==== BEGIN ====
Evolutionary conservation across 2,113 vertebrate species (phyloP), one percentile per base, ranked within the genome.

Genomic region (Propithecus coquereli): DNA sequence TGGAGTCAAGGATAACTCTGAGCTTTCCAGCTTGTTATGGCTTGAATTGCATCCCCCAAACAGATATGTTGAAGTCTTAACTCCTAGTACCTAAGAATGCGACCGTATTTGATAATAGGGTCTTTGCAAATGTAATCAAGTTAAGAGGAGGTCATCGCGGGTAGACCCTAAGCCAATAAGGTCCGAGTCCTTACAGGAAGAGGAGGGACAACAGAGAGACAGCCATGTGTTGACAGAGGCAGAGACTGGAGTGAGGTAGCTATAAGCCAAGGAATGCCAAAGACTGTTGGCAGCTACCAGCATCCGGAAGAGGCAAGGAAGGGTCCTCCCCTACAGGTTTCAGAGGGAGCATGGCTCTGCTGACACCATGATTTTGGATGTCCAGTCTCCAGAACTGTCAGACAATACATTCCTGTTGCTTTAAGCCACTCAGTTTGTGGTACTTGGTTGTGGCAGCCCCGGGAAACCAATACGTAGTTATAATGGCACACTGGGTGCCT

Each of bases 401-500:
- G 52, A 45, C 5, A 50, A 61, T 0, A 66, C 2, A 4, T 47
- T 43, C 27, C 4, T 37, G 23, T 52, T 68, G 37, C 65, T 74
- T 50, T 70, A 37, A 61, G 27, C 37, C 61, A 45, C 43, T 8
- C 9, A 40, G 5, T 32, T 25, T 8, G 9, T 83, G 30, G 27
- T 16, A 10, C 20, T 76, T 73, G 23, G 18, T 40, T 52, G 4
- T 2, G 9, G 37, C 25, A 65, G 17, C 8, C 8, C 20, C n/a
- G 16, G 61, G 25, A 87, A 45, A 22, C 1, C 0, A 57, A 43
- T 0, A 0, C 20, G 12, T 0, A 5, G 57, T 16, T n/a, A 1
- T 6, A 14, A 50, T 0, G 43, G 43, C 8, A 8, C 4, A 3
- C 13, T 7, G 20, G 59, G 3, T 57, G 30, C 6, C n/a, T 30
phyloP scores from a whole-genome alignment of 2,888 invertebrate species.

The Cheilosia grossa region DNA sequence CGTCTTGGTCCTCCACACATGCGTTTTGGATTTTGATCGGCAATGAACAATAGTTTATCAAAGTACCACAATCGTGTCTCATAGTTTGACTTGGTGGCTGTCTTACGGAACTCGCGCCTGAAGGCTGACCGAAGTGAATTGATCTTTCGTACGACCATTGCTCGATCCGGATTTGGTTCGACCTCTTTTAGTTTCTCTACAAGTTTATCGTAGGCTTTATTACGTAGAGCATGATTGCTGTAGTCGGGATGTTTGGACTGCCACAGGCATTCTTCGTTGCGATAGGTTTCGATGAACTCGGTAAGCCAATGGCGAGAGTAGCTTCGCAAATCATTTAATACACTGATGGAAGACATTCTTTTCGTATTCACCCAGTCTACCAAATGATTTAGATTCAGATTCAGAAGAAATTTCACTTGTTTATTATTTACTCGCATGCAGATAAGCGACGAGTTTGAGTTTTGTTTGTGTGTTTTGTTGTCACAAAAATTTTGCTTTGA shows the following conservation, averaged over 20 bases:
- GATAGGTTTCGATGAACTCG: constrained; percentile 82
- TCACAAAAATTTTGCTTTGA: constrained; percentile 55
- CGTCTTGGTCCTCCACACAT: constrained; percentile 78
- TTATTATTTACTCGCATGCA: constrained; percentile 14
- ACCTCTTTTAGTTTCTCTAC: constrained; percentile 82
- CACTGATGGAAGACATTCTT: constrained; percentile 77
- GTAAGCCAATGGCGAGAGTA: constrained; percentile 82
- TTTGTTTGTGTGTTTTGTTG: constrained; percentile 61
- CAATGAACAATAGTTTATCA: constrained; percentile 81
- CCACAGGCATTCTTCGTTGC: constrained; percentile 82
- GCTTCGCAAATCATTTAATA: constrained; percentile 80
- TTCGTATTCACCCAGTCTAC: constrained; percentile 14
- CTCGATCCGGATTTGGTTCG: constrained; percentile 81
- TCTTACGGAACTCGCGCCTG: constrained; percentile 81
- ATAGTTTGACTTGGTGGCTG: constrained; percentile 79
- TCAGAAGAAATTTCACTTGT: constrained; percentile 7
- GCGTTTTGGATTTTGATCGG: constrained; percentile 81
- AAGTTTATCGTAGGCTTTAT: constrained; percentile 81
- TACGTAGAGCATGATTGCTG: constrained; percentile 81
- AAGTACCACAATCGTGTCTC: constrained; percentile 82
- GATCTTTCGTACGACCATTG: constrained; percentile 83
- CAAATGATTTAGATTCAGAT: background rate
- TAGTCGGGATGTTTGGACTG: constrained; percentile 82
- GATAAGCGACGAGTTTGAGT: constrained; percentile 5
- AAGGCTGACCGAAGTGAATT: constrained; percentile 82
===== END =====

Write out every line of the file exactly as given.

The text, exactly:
Evolutionary conservation across 2,113 vertebrate species (phyloP), one percentile per base, ranked within the genome.

Genomic region (Propithecus coquereli): DNA sequence TGGAGTCAAGGATAACTCTGAGCTTTCCAGCTTGTTATGGCTTGAATTGCATCCCCCAAACAGATATGTTGAAGTCTTAACTCCTAGTACCTAAGAATGCGACCGTATTTGATAATAGGGTCTTTGCAAATGTAATCAAGTTAAGAGGAGGTCATCGCGGGTAGACCCTAAGCCAATAAGGTCCGAGTCCTTACAGGAAGAGGAGGGACAACAGAGAGACAGCCATGTGTTGACAGAGGCAGAGACTGGAGTGAGGTAGCTATAAGCCAAGGAATGCCAAAGACTGTTGGCAGCTACCAGCATCCGGAAGAGGCAAGGAAGGGTCCTCCCCTACAGGTTTCAGAGGGAGCATGGCTCTGCTGACACCATGATTTTGGATGTCCAGTCTCCAGAACTGTCAGACAATACATTCCTGTTGCTTTAAGCCACTCAGTTTGTGGTACTTGGTTGTGGCAGCCCCGGGAAACCAATACGTAGTTATAATGGCACACTGGGTGCCT

Each of bases 401-500:
- G 52, A 45, C 5, A 50, A 61, T 0, A 66, C 2, A 4, T 47
- T 43, C 27, C 4, T 37, G 23, T 52, T 68, G 37, C 65, T 74
- T 50, T 70, A 37, A 61, G 27, C 37, C 61, A 45, C 43, T 8
- C 9, A 40, G 5, T 32, T 25, T 8, G 9, T 83, G 30, G 27
- T 16, A 10, C 20, T 76, T 73, G 23, G 18, T 40, T 52, G 4
- T 2, G 9, G 37, C 25, A 65, G 17, C 8, C 8, C 20, C n/a
- G 16, G 61, G 25, A 87, A 45, A 22, C 1, C 0, A 57, A 43
- T 0, A 0, C 20, G 12, T 0, A 5, G 57, T 16, T n/a, A 1
- T 6, A 14, A 50, T 0, G 43, G 43, C 8, A 8, C 4, A 3
- C 13, T 7, G 20, G 59, G 3, T 57, G 30, C 6, C n/a, T 30
phyloP scores from a whole-genome alignment of 2,888 invertebrate species.

The Cheilosia grossa region DNA sequence CGTCTTGGTCCTCCACACATGCGTTTTGGATTTTGATCGGCAATGAACAATAGTTTATCAAAGTACCACAATCGTGTCTCATAGTTTGACTTGGTGGCTGTCTTACGGAACTCGCGCCTGAAGGCTGACCGAAGTGAATTGATCTTTCGTACGACCATTGCTCGATCCGGATTTGGTTCGACCTCTTTTAGTTTCTCTACAAGTTTATCGTAGGCTTTATTACGTAGAGCATGATTGCTGTAGTCGGGATGTTTGGACTGCCACAGGCATTCTTCGTTGCGATAGGTTTCGATGAACTCGGTAAGCCAATGGCGAGAGTAGCTTCGCAAATCATTTAATACACTGATGGAAGACATTCTTTTCGTATTCACCCAGTCTACCAAATGATTTAGATTCAGATTCAGAAGAAATTTCACTTGTTTATTATTTACTCGCATGCAGATAAGCGACGAGTTTGAGTTTTGTTTGTGTGTTTTGTTGTCACAAAAATTTTGCTTTGA shows the following conservation, averaged over 20 bases:
- GATAGGTTTCGATGAACTCG: constrained; percentile 82
- TCACAAAAATTTTGCTTTGA: constrained; percentile 55
- CGTCTTGGTCCTCCACACAT: constrained; percentile 78
- TTATTATTTACTCGCATGCA: constrained; percentile 14
- ACCTCTTTTAGTTTCTCTAC: constrained; percentile 82
- CACTGATGGAAGACATTCTT: constrained; percentile 77
- GTAAGCCAATGGCGAGAGTA: constrained; percentile 82
- TTTGTTTGTGTGTTTTGTTG: constrained; percentile 61
- CAATGAACAATAGTTTATCA: constrained; percentile 81
- CCACAGGCATTCTTCGTTGC: constrained; percentile 82
- GCTTCGCAAATCATTTAATA: constrained; percentile 80
- TTCGTATTCACCCAGTCTAC: constrained; percentile 14
- CTCGATCCGGATTTGGTTCG: constrained; percentile 81
- TCTTACGGAACTCGCGCCTG: constrained; percentile 81
- ATAGTTTGACTTGGTGGCTG: constrained; percentile 79
- TCAGAAGAAATTTCACTTGT: constrained; percentile 7
- GCGTTTTGGATTTTGATCGG: constrained; percentile 81
- AAGTTTATCGTAGGCTTTAT: constrained; percentile 81
- TACGTAGAGCATGATTGCTG: constrained; percentile 81
- AAGTACCACAATCGTGTCTC: constrained; percentile 82
- GATCTTTCGTACGACCATTG: constrained; percentile 83
- CAAATGATTTAGATTCAGAT: background rate
- TAGTCGGGATGTTTGGACTG: constrained; percentile 82
- GATAAGCGACGAGTTTGAGT: constrained; percentile 5
- AAGGCTGACCGAAGTGAATT: constrained; percentile 82